Like presidents before him, Donald Trump sees his appointments to the federal courts as an important part of his legacy. But he is moving with unseemly haste to fill the 145 current vacancies — some of which exist only because the Republican-controlled Senate blocked former President Barack Obama’s nominees — and appears to be exalting ideology and partisanship over professional credentials.
So far four of those nominees have been rated “not qualified” by the American Bar Assn., including Brett J. Talley, the 36-year-old Justice Department official and former law clerk whom Trump picked for a federal district court in Alabama. Talley has practiced law for only a few years and never tried a case. On Monday it emerged that Talley didn’t mention in a Senate questionnaire that his wife is the White House counsel’s chief of staff, raising the possibility of a conflict of interest on any case involving Trump’s executive orders.
Past presidents have shared information about prospective judicial nominations with the ABA before nominations were announced so the bar group could make a confidential report to the White House. The president remained free to nominate a candidate the ABA deemed unqualified, but presidents tended to defer to the group’s conclusions. Obama reportedly decided against nominating more than dozen judicial candidates because of the outcome of an ABA investigation.
The Trump administration, however, refuses to give the ABA advance information about potential judges. And now the administration might try to frustrate the ABA’s evaluations even after nominations are announced. According to the New York Times, the administration is considering advising future nominees not to submit to interviews by the association or sign confidentiality waivers that provide its evaluators access to disciplinary records.
The ABA isn’t infallible, but it has a record of evaluating prospective judges in a fair and bipartisan way. Evaluators from its Standing Committee on the Federal Judiciary conduct confidential interviews with people who worked with prospective nominees and then rate the candidates on the basis of experience, integrity and temperament. If it has a bias, it is in favor of litigators. Talley and another Trump nominee were rated “not qualified” because of their lack of “requisite trial experience or its equivalent.”
As for suggestions that the ABA is partisan or biased against conservatives, that idea is hard to reconcile with the fact that it has rated the vast majority of Trump’s nominees “qualified” or “well qualified.” The latter rating, the highest available, was bestowed on Neil Gorsuch, Trump’s nominee to the Supreme Court.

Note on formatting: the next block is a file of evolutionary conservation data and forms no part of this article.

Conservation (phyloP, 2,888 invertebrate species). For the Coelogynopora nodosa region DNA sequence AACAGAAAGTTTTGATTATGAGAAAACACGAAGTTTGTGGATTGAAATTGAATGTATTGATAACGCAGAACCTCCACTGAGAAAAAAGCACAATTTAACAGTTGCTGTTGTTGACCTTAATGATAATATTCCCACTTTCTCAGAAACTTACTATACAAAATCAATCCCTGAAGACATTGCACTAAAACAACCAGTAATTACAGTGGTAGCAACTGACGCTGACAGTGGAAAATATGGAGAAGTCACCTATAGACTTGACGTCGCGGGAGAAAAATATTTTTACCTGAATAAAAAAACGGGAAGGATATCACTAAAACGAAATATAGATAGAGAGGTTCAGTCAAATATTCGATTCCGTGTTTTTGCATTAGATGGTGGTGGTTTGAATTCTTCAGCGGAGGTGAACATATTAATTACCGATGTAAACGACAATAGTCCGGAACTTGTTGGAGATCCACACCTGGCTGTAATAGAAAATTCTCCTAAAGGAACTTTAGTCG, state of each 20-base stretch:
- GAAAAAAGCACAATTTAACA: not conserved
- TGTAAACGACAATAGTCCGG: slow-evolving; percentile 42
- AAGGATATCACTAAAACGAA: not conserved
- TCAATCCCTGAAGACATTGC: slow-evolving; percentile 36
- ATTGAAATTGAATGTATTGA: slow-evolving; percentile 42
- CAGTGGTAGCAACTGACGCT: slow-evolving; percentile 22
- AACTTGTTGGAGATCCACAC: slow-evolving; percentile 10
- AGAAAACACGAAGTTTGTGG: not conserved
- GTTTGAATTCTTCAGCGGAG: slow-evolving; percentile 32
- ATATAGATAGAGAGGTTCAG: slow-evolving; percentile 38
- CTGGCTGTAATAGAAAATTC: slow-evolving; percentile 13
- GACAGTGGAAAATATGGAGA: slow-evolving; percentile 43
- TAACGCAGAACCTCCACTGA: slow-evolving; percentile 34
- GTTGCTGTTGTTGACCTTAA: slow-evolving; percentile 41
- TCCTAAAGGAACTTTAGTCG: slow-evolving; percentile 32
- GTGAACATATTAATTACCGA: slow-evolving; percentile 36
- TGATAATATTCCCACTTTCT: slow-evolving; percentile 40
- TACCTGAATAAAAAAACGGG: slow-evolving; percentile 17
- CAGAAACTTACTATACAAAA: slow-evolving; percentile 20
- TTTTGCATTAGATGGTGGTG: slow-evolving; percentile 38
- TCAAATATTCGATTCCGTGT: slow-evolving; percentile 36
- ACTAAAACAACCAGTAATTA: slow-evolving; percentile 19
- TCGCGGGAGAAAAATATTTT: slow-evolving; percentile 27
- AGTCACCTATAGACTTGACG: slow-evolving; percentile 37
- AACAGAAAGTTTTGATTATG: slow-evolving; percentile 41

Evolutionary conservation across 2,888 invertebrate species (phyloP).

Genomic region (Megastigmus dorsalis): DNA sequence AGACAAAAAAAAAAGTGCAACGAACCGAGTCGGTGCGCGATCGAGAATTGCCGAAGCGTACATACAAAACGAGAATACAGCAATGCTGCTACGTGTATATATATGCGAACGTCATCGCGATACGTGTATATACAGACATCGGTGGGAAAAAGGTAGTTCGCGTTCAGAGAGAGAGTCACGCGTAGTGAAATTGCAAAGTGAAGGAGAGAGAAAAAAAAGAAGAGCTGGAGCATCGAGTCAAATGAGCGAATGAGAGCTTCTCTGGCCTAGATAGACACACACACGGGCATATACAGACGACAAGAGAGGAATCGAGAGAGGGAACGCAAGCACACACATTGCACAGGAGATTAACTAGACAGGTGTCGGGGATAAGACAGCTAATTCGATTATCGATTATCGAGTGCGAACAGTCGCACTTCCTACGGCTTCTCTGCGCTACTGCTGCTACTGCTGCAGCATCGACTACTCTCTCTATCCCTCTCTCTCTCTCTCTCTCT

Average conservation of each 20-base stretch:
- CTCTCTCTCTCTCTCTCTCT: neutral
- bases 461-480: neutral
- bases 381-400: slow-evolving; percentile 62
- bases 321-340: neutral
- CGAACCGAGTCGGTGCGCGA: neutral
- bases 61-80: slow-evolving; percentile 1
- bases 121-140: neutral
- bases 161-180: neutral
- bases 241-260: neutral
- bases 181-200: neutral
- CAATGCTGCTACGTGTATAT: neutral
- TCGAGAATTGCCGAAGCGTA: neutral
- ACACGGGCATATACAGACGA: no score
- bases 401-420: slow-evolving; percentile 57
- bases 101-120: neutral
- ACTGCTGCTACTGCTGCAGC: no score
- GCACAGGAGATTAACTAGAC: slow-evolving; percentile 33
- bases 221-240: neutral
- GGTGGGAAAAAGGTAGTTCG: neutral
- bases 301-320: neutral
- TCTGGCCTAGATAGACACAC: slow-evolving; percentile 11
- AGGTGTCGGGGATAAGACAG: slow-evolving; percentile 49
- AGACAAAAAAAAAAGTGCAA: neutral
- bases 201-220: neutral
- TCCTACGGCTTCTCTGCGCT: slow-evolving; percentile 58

Further frustrating the ABA’s efforts to evaluate potential federal judges would be bad policy, but it also would perpetuate the partisan division in the Senate over judicial nominations that has led to the delay and sometimes the defeat of well-qualified nominees. Although both parties in the Senate have engaged in such obstruction, Republicans took it to a new and shameful level last year when they refused to consider Merrick Garland, Obama’s nominee for the seat long held by the late Antonin Scalia. Trump eventually appointed Gorsuch to that seat.
We’d like to think that this vicious cycle of partisan obstruction and retribution will come to an end, and the Senate would consider judicial nominees in a bipartisan way, confirming nominees if they were professionally qualified, ethically beyond reproach and within the broad mainstream of legal thinking. But that is less likely to happen if the White House rushes through nominations, fails to consult with home-state senators from the other party and attempts to exclude the ABA from its traditional role of evaluating candidates. (The Republican-controlled Senate Judiciary Committee has further marginalized the ABA by holding some nomination hearings before the bar association has completed its rating process.)
The Trump administration may think it can afford to ignore the concerns of Democrats and the legal community. Thanks to a change in the rules engineered by Democrats when they controlled the Senate, then expanded by Republicans, judicial nominees may not be filibustered. But Democrats can still exploit parliamentary procedures to slow the approval of the president’s nominees, and they can deprive those nominees of some of their legitimacy by refusing to vote for them.